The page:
Heart disease: Risk factors associated with depression symptoms warns new study
Heart disease: Doctor explains how to reduce risk
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Heart disease refers to a group of diseases that affect the heart and blood vessels of your body. These diseases can affect one or many parts of your heart and /or blood vessels. A person may be symptomatic (physically experience the disease) or be asymptomatic (not feel anything at all). A new study has warned depression equally increases a person’s risk for heart disease.
Cardiovascular risk factors are associated with an increased risk of depression in older adults, says a new study published in the journal PLOS ONE by Sandra Martín-Peláez of University of Granada, Spain, and colleagues.
Cardiovascular disease and depression are thought to be closely related due to similar risk factors, including inflammation and oxidative stress.
Although it has been shown that depression could be a risk factor for developing cardiovascular disease, studies analysing the potential impact of cardiovascular health on developing depression are scarce until now.
In the study, the researchers used data from an ongoing six-year multi-centre randomised trial in Spain.
The effect of a Mediterranean Diet on overweight men aged 55-75 and women aged 60-75 was investigated.
Researchers looked at 6,545 individuals with no cardiovascular or endocrine disease.
A cardiovascular risk score according to the Framingham-based REGICOR function was calculated for each person, dividing participants into low (LR), medium (MR), or high/very high (HR) cardiovascular risk groups.
Depressive status was gauged using a questionnaire at baseline and after two years of follow-up.
The study found that at baseline, women in the HR group showed higher odds of depressive status than LR women.
In addition, among all participants with baseline total cholesterol below 160 mg/mL, MR and HR individuals showed higher odds of depression than LR.
On the contrary, among participants with total cholesterol of 280 mg/mL or higher, MR and HR individuals had a lower risk of depression than LR.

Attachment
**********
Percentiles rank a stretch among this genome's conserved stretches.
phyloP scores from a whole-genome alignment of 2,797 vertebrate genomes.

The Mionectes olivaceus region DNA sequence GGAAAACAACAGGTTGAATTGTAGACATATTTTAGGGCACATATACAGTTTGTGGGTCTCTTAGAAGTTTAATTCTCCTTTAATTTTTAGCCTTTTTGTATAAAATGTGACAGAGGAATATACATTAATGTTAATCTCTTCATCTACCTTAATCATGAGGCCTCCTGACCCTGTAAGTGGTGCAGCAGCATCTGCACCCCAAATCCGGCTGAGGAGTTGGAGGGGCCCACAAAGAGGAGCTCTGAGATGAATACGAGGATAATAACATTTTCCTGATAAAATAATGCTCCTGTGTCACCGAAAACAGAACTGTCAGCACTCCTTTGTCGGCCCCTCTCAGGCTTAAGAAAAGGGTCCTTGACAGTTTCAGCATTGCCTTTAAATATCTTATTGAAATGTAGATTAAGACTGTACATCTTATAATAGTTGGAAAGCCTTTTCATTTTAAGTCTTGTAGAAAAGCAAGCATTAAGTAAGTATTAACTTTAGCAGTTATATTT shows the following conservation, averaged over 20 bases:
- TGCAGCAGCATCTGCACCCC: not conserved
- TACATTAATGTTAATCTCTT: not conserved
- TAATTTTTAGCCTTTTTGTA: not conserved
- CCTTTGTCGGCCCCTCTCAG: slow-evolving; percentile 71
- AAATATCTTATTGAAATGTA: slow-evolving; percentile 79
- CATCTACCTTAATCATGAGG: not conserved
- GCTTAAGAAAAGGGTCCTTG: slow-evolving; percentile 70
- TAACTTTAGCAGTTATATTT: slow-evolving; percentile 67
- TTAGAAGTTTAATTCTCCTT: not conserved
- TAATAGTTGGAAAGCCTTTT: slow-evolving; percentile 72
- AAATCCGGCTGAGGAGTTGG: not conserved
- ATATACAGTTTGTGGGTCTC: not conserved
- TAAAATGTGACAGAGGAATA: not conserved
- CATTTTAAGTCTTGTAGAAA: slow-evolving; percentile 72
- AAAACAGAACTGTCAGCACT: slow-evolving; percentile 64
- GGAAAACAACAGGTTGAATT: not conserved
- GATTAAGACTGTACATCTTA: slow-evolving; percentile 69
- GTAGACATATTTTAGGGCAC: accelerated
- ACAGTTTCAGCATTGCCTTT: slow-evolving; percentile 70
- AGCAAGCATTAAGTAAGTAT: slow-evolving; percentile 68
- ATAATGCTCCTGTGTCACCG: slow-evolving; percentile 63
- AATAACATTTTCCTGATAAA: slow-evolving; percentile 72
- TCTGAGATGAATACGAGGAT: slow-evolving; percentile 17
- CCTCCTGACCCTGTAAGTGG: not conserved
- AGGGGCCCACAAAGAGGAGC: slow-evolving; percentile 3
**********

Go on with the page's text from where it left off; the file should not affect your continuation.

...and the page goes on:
After two years, during which time all individuals were instructed to follow a Mediterranean Diet as part of the trial, participants, on average, decreased their depressive status score, with the greatest decreases seen for MR and HR participants with high baseline cholesterol levels.
The authors concluded that high and very high cardiovascular risk are associated with depressive symptoms, especially in women, and that the role of other factors, such as adherence to the Mediterranean Diet, deserves further research.
“High cardiovascular risk, especially in women, is associated with symptoms of depression in the elderly,” wrote the study authors.
Previous studies have also found that depression, schizophrenia, and bipolar disorder (BPD), as well as other mental disorders such as anxiety disorders have been associated with a range of behaviours that may increase the risk of cardiac morbidity and mortality.
People experiencing depression, anxiety, stress, and even post-traumatic stress disorder (PTSD) over a long period of time may experience certain physiologic effects on the body, such as increased heart rate and blood pressure, reduced blood flow to the heart, and heightened levels of cortisol.
If concerned about your mental health, it is imperative to speak with a professional or your GP for help.
For confidential support call the Samaritans in the UK on 116 123 or visit a local Samaritans branch.
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